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Woman banned from TikTok for sharing Osama bin Laden letter says she wasn't promoting violence

The woman who posted a viral TikTok pushing people to read Osama bin Laden's "Letter to America" has defended her decision and said the information should be accessible.

One of the TikTok influencers who went viral for posting Osama bin Laden's "Letter to America" has spoken about the controversy and said people should have the right to access the information and form their own opinions.

Lynette Adkins, an online personality and pro-Palestinian activist, has responded to a request for comment by Fox News. Her statement is written in its entirety below.

"I read the letter after some other creators shared it and was surprised because I never knew it existed. I posted it to my page so others could read it as well," Adkins said.

"I did not share the letter to promote any form of hate or violence against anyone, nor do I agree with the extremism in it. I was just shocked by what I had read & wanted to have a conversation about it with my followers. I was 3 in 2001 and was always taught 9/11 happened because other people were jealous of our democracy in the U.S. Now that I'm older and am able to learn about history beyond the narrative of mainstream media, I'm realizing that there is more to the story. I think we all deserve a right to access the information being presented to us & form our own conclusions without subscribing to extreme or radical ideologies."


"The letter was taken off of the Guardian's site after being on there for over 20 years. My TikTok was banned as of this morning, & many people who are sharing the letter are getting their videos removed as well. If we live in a true democracy, I think we should be allowed to have open & peaceful conversations about what's happening in the world," she added.

The Guardian removed the text of the letter from its website, which had been there since 2002, after it reportedly became the top Google search result amid the TikTok storm.

Adkins urged her 175,000 TikTok followers on Tuesday to read the words of bin Laden, the terrorist mastermind who helped to orchestrate the 9/11 attacks.

"I need everyone to stop what they're doing right now and go read- It's literally two pages. Go read 'A Letter to America," Adkins said in the video. "And please come back here and just let me know what you think because I feel like I'm going through, like, an existential crisis right now and a lot of people are, so I just need someone else to be feeling this."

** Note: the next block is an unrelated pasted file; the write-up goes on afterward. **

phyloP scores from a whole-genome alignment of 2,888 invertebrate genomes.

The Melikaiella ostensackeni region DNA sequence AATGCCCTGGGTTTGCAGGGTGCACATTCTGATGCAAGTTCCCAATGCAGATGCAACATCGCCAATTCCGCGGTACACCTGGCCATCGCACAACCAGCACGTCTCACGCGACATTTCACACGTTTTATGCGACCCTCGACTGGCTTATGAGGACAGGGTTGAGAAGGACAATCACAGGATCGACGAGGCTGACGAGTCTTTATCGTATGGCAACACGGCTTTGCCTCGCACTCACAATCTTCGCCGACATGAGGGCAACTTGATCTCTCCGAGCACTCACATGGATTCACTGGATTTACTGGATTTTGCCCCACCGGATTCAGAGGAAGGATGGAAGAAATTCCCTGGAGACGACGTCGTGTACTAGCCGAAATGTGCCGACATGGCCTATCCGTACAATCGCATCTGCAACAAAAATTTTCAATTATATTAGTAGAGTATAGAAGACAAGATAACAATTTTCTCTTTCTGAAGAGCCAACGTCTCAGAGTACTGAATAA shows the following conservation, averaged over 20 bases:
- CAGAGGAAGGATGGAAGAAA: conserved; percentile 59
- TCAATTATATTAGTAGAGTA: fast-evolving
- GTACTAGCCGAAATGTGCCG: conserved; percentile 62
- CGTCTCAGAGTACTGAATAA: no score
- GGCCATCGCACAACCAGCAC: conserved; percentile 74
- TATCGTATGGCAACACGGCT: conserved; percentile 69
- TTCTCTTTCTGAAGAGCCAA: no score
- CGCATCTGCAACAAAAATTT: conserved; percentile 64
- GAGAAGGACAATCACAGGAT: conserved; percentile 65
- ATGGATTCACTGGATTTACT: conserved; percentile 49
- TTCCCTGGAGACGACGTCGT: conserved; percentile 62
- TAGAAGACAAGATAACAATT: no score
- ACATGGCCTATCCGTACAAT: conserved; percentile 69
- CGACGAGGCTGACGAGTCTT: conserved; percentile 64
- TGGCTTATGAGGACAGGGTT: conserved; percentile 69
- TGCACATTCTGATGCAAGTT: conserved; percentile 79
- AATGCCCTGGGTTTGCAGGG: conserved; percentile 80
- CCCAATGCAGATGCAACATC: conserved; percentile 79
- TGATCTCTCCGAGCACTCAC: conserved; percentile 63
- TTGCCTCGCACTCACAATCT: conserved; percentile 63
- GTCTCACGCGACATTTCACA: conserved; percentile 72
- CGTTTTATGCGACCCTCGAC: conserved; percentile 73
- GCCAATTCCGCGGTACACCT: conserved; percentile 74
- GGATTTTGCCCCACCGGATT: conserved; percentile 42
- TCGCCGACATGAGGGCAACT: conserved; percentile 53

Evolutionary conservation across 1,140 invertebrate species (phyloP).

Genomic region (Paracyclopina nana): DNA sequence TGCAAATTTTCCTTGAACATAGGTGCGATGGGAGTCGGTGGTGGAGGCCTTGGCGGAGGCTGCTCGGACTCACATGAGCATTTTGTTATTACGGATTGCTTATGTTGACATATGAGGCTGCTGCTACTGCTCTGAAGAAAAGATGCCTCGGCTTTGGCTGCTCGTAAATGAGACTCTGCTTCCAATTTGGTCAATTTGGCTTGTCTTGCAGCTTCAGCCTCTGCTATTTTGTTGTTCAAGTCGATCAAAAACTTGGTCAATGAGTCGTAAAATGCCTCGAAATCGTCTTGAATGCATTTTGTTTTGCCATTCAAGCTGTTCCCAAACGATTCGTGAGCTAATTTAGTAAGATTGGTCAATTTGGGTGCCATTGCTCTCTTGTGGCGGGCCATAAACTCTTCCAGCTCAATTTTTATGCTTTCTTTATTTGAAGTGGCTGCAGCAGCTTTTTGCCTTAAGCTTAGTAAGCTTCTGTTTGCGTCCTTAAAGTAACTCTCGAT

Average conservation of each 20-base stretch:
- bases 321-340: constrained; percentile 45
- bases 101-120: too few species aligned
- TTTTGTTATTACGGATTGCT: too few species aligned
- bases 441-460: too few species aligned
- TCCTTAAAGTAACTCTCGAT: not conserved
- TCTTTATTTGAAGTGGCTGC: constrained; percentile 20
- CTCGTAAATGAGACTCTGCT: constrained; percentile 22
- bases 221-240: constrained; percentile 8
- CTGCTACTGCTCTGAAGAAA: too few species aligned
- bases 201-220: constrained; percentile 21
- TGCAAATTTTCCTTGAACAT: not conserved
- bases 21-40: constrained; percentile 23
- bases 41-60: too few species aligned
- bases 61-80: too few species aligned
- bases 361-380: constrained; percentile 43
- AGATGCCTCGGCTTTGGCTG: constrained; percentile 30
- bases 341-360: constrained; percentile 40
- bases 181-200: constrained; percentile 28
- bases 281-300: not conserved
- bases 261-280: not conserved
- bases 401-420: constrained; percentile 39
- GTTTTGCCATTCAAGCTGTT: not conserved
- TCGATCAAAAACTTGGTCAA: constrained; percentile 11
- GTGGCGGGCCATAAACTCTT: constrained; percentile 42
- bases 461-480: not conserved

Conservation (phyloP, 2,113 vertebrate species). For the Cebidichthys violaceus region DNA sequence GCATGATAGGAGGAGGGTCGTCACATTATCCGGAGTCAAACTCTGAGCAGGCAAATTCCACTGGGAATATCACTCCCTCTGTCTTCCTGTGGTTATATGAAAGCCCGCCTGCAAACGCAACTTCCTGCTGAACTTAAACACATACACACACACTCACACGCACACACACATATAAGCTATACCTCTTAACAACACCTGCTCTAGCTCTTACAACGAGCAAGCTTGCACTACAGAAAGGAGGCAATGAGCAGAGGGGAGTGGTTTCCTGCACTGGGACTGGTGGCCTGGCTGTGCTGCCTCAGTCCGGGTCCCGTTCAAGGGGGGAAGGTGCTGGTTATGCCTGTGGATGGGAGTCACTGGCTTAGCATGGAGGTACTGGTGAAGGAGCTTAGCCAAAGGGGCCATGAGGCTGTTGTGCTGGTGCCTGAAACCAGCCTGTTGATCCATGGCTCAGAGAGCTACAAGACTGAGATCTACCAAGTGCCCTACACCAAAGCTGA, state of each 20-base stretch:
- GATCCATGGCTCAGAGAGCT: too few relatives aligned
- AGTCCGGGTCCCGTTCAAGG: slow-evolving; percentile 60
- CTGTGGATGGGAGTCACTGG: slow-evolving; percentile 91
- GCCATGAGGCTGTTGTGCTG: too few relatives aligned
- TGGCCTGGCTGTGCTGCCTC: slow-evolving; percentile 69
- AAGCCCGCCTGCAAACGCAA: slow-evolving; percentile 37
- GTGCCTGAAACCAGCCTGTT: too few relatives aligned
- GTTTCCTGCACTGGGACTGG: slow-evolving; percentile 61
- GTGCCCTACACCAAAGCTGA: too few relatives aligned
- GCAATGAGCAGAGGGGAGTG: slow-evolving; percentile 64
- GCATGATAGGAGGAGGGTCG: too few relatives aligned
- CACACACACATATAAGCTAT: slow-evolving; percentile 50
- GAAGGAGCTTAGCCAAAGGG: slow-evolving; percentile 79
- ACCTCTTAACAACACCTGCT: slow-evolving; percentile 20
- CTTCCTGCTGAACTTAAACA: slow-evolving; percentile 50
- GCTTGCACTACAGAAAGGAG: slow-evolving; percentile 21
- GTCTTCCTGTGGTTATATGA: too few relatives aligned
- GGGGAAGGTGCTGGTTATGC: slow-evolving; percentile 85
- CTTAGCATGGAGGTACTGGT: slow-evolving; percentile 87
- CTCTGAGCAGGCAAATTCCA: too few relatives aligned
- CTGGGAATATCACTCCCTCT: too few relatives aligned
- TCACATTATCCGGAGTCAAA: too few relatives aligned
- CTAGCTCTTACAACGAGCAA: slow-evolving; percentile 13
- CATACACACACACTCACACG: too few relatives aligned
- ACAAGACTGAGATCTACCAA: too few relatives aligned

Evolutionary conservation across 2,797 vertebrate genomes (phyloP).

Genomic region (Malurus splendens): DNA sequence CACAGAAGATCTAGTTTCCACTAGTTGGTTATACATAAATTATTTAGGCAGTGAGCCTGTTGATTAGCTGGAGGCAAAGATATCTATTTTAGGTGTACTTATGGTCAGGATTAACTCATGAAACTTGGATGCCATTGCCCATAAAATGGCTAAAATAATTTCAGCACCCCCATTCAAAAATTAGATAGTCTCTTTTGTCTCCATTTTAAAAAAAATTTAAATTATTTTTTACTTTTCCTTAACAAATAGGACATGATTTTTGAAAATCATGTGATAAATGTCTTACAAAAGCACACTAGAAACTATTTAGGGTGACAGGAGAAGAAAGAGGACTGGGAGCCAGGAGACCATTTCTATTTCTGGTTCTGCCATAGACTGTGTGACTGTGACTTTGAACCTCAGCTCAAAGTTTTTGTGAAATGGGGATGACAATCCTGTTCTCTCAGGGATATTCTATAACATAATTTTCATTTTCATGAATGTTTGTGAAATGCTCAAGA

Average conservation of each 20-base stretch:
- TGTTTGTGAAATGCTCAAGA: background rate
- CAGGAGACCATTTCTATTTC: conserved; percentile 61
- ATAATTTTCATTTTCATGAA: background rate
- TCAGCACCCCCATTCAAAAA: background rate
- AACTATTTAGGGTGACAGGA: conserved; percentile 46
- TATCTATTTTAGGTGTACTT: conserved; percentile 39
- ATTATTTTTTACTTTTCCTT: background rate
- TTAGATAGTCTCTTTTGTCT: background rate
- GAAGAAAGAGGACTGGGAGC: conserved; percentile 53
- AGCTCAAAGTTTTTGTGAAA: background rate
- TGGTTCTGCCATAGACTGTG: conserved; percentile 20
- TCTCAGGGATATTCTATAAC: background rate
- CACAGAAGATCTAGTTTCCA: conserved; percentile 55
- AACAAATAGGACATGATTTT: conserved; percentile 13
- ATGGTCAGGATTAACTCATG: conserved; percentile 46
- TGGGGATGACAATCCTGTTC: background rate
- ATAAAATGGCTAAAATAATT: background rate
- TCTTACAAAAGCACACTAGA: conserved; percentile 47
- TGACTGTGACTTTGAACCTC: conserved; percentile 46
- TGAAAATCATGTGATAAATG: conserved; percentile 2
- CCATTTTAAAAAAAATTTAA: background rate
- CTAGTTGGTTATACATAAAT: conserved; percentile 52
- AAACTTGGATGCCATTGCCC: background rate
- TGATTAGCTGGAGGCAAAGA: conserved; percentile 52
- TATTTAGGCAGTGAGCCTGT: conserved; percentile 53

In a separate video, Adkins praised TikTok as a platform for reliable information consumption.


"TikTok is going to save this generation," Adkins said. "The amount of things that we've learned on this app in this past month alone that other people in other generations I tried to talk to them about it, they don't understand. They don't get it because they've been literally so programmed to think a certain way, TikTok is undoing all of that. It's crazy to watch in real time."

"If you haven't already, go read 'A Letter to America,'" she added.

In the letter to America, bin Laden justified al-Qaeda's attacks against the U.S.

"Palestine, which has sunk under military occupation for more than 80 years. The British handed over Palestine, with your help and your support, to the Jews, who have occupied it for more than 50 years; years overflowing with oppression, tyranny, crimes, killing, expulsion, destruction and devastation," bin Laden alleged.

He continued, "The creation and continuation of Israel is one of the greatest crimes, and you are the leaders of its criminals. And of course there is no need to explain and prove the degree of American support for Israel. The creation of Israel is a crime which must be erased. Each and every person whose hands have become polluted in the contribution towards this crime must pay its price, and pay for it heavily."

Bin Laden also said the U.S. had repeated "fabricated lies that Jews have a historical right to Palestine" and pushed an antisemitic trope that claims Jews control the media, economy and policy.

The dissemination of the letter has cultivated discussion on Capitol Hill and social media about the potential dangers of TikTok versus the right to access and send information freely.

Fox News' Joseph A. Wulfoshn contributed to this report. 

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